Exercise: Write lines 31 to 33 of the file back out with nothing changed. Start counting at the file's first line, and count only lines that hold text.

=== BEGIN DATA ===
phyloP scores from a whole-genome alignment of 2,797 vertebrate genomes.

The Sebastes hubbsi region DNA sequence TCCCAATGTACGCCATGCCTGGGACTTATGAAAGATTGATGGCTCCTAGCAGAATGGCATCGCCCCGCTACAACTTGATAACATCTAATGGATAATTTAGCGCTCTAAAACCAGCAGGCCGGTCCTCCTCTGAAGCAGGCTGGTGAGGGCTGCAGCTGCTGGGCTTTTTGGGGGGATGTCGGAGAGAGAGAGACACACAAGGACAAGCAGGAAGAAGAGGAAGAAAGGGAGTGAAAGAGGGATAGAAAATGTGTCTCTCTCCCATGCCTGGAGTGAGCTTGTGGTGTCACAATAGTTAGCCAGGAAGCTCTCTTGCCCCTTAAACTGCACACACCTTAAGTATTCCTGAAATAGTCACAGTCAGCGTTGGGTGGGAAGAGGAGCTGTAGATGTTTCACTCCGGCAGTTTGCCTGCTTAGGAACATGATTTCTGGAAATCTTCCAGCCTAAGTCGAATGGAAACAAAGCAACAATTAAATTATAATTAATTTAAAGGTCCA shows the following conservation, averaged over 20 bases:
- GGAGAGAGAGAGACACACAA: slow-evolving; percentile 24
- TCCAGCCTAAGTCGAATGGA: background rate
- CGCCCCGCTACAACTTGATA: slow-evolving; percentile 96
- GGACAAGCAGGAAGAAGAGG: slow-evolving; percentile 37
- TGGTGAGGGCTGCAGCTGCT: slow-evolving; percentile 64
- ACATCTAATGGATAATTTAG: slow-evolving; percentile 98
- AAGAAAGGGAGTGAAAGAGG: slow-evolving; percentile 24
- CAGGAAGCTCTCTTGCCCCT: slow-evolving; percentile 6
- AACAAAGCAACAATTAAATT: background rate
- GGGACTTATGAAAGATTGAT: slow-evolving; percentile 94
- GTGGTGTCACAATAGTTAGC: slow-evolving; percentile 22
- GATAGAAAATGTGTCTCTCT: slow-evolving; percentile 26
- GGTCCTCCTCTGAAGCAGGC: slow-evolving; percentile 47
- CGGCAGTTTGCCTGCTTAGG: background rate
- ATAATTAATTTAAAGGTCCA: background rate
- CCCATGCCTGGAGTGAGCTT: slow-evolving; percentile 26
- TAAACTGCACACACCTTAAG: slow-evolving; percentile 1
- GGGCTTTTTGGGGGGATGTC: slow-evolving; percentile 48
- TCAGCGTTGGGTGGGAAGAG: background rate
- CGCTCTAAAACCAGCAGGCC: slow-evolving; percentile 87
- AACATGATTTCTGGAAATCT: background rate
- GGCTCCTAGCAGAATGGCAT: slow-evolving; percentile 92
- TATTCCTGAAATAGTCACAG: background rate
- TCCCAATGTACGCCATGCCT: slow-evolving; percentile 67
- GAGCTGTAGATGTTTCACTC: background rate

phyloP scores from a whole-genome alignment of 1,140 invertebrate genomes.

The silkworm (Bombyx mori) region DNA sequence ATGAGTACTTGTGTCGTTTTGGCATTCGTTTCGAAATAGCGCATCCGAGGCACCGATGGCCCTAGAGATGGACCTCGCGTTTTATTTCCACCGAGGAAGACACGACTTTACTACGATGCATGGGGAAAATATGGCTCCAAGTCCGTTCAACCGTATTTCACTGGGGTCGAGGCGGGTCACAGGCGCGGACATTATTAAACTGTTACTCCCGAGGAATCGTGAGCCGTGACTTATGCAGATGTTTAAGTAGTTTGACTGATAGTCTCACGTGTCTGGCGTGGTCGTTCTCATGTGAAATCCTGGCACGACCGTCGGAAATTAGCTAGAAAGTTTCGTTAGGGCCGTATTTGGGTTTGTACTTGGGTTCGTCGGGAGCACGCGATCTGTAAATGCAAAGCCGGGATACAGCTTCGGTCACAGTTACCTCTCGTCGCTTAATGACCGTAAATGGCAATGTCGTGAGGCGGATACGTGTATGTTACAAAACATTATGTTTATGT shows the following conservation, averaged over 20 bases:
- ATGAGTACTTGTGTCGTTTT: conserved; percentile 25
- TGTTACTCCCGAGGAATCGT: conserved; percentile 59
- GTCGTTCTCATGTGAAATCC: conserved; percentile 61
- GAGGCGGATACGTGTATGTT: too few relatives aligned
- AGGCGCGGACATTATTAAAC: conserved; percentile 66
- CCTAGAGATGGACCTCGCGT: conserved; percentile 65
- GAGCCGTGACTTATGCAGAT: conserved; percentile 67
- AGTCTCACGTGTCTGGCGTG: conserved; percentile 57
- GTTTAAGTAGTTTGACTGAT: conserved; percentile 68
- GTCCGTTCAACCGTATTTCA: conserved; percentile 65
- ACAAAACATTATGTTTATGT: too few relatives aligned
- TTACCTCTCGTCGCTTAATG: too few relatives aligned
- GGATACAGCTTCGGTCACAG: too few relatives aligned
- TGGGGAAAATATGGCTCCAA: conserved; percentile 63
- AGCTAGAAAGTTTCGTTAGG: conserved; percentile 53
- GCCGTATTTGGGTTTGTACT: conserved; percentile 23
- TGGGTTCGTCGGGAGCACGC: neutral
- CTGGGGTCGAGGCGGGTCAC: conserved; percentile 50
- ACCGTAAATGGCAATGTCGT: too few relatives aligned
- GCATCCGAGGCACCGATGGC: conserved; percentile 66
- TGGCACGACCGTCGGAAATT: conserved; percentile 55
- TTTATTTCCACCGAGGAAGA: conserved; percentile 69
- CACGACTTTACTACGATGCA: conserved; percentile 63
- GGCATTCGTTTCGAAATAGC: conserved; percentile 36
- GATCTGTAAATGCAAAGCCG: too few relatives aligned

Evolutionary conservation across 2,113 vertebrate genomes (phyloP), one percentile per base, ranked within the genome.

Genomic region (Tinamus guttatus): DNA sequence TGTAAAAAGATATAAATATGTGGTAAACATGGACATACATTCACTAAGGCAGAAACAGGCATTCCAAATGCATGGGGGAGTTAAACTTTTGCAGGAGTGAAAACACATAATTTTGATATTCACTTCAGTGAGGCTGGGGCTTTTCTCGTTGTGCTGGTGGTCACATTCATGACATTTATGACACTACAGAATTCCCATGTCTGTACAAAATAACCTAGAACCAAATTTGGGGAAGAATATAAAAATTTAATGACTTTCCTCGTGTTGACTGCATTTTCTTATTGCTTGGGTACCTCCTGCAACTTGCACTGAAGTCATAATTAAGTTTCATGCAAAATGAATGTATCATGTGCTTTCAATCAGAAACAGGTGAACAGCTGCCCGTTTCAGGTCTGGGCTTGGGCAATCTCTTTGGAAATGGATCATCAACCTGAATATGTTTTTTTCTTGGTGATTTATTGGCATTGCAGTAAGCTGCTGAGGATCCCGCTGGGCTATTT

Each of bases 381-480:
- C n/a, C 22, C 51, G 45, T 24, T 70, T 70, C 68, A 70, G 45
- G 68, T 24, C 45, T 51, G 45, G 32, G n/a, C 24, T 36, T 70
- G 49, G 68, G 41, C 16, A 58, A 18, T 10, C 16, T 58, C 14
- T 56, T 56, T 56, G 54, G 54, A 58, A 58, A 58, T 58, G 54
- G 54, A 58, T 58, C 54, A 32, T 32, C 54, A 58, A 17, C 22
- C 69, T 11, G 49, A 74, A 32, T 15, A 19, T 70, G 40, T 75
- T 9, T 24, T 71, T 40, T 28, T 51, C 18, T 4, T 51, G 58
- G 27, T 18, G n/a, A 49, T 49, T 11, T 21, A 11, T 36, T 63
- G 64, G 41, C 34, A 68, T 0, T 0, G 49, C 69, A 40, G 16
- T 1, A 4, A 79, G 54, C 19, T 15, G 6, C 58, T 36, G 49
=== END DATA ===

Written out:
- TGTTACTCCCGAGGAATCGT: conserved; percentile 59
- GTCGTTCTCATGTGAAATCC: conserved; percentile 61
- GAGGCGGATACGTGTATGTT: too few relatives aligned